The prominent teeth of Thylacosmilus were a result of convergent evolution and the creatures did not share any direct ancestors with cats since the divergence of placental and marsupial mammals (deep in the depths of the Mesozoic).  Thylacosmilus’ teeth were also different in that they continuously grew throughout the animal’s life.  The teeth were probably worn down as the predators gnawed on bones.  Additionally Thylacosmilidae possessed scabbard-like bone flanges built into its lower jaw to protect its teeth (a feature missing entirely from Smilodons).  Who knows what sort of noises Thylacosmilidae made with these peculiarly shaped mouths? For millions of years Thylacosmilidae lorded over the strange mammals of South America.  The glyptodonts (and possibly other armadillos) developed their armor to ward off the mighty beasts.  However the fickle play of tectonics undid the mighty killers.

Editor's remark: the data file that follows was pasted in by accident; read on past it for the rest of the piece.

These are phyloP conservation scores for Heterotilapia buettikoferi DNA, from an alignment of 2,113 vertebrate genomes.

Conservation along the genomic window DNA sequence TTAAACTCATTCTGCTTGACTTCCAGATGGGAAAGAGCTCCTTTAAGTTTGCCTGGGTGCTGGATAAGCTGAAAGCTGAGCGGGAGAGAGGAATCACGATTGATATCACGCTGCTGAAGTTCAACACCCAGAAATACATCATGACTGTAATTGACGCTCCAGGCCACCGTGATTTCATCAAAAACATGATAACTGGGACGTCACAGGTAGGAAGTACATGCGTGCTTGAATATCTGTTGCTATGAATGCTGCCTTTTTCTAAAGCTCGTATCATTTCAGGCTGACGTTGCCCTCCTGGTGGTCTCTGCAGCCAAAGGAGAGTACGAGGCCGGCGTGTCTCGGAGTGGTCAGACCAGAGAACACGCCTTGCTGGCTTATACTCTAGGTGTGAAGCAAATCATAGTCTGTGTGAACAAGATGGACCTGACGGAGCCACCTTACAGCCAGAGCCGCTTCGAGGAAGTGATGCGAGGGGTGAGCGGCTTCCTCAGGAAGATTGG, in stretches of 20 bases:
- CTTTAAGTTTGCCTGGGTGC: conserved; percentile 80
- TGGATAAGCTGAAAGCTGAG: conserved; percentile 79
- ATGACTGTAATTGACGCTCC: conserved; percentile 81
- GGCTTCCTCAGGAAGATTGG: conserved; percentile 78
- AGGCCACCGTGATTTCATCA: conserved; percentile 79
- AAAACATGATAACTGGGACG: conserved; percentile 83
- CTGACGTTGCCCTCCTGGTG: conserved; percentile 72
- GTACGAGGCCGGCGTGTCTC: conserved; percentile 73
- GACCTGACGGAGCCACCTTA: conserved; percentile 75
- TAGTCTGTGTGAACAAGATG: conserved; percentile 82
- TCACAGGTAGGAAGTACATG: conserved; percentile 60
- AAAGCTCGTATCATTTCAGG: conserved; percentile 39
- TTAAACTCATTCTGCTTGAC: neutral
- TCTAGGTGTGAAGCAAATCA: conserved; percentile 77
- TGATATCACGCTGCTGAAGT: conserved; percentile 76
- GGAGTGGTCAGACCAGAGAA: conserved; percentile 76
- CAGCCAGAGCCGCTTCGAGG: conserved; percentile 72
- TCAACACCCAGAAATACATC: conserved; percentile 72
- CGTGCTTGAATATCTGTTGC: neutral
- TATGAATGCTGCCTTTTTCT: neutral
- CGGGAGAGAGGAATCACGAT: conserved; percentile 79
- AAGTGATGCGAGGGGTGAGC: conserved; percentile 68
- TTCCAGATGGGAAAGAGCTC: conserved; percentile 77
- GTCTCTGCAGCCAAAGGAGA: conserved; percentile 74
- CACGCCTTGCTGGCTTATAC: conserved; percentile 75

Thylacosmilidae and Smilodons were not closely related (click on this picture to visit "Understanding Evolution" an excellent site where I found this helpful image)

In the beginning of the Pliocene, a land bridge joined North America and South America and suddenly the true cats arrived on what had been an island continent.  As the climate dried out, Smilodons competed directly with Thylacosmilidae. Strange new herbivores appeared to displace the old prey animals.  The Great American Interchange of long sundered mammalian lineages proved too much for the saber toothed marsupials.  Thylacosmilidae were giant and fierce but they were no match for invasive cats.

Thylacosmilus atrox (digital art by viergacht)

Walrus (Odobenus rosmarus) in Nunavut,Canada (photo by Mark Carwardine)